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Immigrants – the UK’s army of heroes


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Immigrants – the UK’s army of heroes

Immigrants – the UK’s army of heroes

“They are here to take our jobs”; this phrase is often the opinion of some people in certain parts of the UK when asked what they think of immigrants.

The UK is an ideal country to work and people from all over the world do come here to work and live. However, a lot of people don’t know that immigrants coming to work in the UK are not depriving their UK counterpart.

The Resident Labour Market Test (“RLMT”)

As part of most of the process for hiring immigrants, UK employers (“sponsors”) have to conduct a Resident Labour Market Test. This is a process where the UK employers must advertise the vacant post for at least 28 days.

The RLMT is not easy and simple. Whoever is conducting the RLMT must ensure that they adhere to the Home Office’s guidance and Immigration Rules to satisfy the requirements as part of the immigrants’ recruitment process.

When the RLMT was introduced, the intention was by undertaking the RLMT, the Home Office is making sure that the UK employers have not displaced a UK individual who is perfectly capable and fit for the advertised role by offering it to a migrant.

In a way, the Home Office’s intention benefits both the UK individual and UK employers:

1.      UK individual – the UK individual is prioritised by ensuring that they are considered first during the hiring process

2.      UK employer – by looking to hire a UK individual first, they are potentially saving a lot of money that would have otherwise been used to pay for arranging the immigrant’s work permit visa

Some of the exemptions from the RLMT are if the job is paid more than £159,600 per year, the job is within the Home Office’s Shortage Occupation List, etc.

As one can see, immigrants who come to work in the UK must go through a rigorous process to ensure that they are fit for the vacant role in the UK.

Although the RLMT was intended to benefit both the UK domestic workers and UK employers, the government found that it was not effective and delays the visa application process.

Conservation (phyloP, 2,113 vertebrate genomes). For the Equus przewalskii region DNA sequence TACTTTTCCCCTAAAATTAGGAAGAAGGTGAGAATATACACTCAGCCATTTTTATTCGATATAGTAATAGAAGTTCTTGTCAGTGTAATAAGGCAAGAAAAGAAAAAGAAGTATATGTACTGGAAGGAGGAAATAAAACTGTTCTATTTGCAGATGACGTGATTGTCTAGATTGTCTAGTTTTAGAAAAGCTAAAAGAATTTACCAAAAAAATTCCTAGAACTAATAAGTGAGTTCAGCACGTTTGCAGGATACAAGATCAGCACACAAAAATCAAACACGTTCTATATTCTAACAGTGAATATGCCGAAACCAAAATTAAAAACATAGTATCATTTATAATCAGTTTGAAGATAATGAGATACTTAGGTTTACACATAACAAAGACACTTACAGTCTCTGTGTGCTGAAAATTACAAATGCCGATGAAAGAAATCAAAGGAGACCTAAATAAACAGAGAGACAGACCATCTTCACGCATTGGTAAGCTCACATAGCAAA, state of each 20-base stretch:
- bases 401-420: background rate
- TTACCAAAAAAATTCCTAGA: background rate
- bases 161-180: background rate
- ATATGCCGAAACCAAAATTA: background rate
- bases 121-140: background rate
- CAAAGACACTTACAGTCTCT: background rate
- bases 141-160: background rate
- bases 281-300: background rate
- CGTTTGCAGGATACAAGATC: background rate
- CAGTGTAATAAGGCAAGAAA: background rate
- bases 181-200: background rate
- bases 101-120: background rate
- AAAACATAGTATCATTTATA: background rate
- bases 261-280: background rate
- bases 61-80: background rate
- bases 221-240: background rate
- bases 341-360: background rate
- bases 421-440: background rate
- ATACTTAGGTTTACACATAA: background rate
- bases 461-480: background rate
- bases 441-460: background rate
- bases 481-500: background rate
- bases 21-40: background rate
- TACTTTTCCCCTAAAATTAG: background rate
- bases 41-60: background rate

Critically, one of the effects of Brexit will be that the government will abolish the RLMT. The date for the abolishment has not yet been confirmed. 

Immigrants who come to the UK are also highly skilled workers. This is highly beneficial for the UK employers who are poised to benefit directly from their expertise, skills, and knowledge during their employment but more importantly, they will also be benefitting the UK’s economy and residents through the taxes that immigrants pay.

For example, according to The Guardian’s article in 2014, “European immigrants to the UK paid much more in taxes than they have received in benefits over the past decade, making a net fiscal contribution of £20bn, say researchers”.[1]

You can read more about the government’s move towards a ‘Skilled-based immigration system’ after Brexit via this link:

With Boris Johnson as the new prime minister of the UK, we are expecting the UK to change their approach to immigration to be stricter in line with his views. His idea of the UK having an immigration system such as the one in Australia will not only make it harder for immigrants to come to work in the UK but imposing a hard-line approach to immigration can deter immigrants from applying to work in the UK.

As the UK faces a catastrophe due to shortages in its workforce, such as the NHS where thousands of nurses and doctors are needed, one cannot help but think that is a hard-line approach to immigration is indeed the right approach for the UK’s current needs?

Should you have any questions in relation to your United Kingdom immigration matter or would you like to speak to our friendly team of immigration solicitors at Barar & Associates, please do not hesitate to contact us at or call us at 020 7487 8370. You can access more information about us via



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